What would you do if you were informed that you had less than a day to live? This is a rhetorical question you may have heard at some point (or many) in your life, whether just posed as a discussion topic or perhaps something to truly face in the circumstances of life. In They Both Die at the End, Adam Silvera explores this question through the eyes of two teenage boys, in a world wherein a new system called “Death Cast” will at midnight predict everyone who will die within the next 24 hours, and alerts these individuals of their upcoming passing: the how, where, or why, however, is not known, just that it will occur at some point during the day before the clock once again strikes midnight. This whole situation and story could very well play out in a Final Destination, horror-trope way, and while the protagonists are obviously anxious about things happening, Silvera opts for a more internal, empathetic approach, in examining ideas of identity, possibilities, and how humanity may change in the face of new knowledge or circumstances.
The two main protagonists of this tale are Rufus and Mateo, two boys of 17 and 18 years of age (respectively) who each receive the call not long after midnight that this will be their last day to live. “We are sorry to lose you.” Both boys have friends in their lives, though family is sparse, and circumstances stop them from really getting a chance to spend their last day with those closest to them. And so, the boys’ paths cross when they both sign up on an app that will connect people with a “Last Friend” on the day that they are meant to die. Mateo and Rufus go about their day together, learning to connect with someone in what will likely be the last time ever. Along with these two protagonists, other characters in their lives or people they run into during the day have their points of view peppered into the story, which makes for a more rounded feeling to the whole thing: we get a better sense of what life and the world really feels like when this knowledge of a last day is given to people, and how interacting with others, knowing they won’t be around much longer can affect an individual.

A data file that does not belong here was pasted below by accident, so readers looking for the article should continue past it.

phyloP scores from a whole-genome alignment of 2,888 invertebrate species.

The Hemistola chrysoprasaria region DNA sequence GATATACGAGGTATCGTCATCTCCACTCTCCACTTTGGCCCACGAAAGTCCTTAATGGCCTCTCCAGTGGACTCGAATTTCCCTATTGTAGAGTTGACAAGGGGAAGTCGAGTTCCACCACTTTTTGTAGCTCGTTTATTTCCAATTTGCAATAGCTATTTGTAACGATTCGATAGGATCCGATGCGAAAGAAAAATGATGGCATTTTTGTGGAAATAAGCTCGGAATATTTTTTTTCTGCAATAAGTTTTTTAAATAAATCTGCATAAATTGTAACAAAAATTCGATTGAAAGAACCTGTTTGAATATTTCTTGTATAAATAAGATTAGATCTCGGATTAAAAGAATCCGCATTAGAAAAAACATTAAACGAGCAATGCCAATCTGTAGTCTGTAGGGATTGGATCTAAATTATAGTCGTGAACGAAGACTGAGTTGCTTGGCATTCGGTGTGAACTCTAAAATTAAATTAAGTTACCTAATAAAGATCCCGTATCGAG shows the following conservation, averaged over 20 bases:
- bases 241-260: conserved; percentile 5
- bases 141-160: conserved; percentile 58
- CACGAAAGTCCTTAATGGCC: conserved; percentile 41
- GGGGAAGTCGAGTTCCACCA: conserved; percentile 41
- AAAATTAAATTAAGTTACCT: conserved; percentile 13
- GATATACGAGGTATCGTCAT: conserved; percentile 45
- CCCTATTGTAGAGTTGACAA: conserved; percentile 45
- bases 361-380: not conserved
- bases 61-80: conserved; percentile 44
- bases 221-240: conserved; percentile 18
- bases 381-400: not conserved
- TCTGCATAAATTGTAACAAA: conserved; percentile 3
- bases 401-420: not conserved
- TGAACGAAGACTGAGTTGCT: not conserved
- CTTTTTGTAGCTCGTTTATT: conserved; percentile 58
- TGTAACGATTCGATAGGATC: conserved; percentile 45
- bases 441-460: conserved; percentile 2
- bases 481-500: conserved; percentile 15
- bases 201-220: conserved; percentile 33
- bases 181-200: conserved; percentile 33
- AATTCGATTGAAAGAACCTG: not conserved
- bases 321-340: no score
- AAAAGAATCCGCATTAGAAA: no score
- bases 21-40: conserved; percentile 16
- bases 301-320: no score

There is a little bit of a checklist-type feel at times in the way the novel progresses, in that certain moments and things need to happen, like crossing off bits on a list of going here then there then here then there. But ultimately this doesn’t take away from the story: both Rufus and Mateo have regrets in different ways, but are ultimately compelling characters in the fact that they come across as the kind of kids who care about others. I was having this discussion with my friend lately, as I tried to watch Altered Carbon but just couldn’t do it because the protagonist was so flat and seemingly emotionless to me: I crave empathetic or interesting characters, ones who seem like they are really feeling something!
Ultimately, however, because of growing so fond of these characters, it was hard for me not to be sad at the end of this novel. It plays out just as you’d expect, the inevitability of fate coming together. But along the way, there is a subtle but great exploration here of a few different themes and the concept of life itself. Like, how would wars and history and even just general day-to-day risk-taking take shape knowing that today is or is not the day you die? How does it differ knowing you have longer vs. less time? Dow knowing inevitably lead someone down a self-fulfilling path that they wouldn’t have otherwise followed had they not known? There are so many questions and unknowns (such as in life right now) but makes for a different sort of context and idea about how to live your life and how society treats those around them.
In the end, They Both Die at the End is a simple story over the course of one day, of two souls coming together. It’s bittersweet, and maybe has some slightly clunky dialogue at times, but really made me think about a lot of things too, you know? Sombre but touching.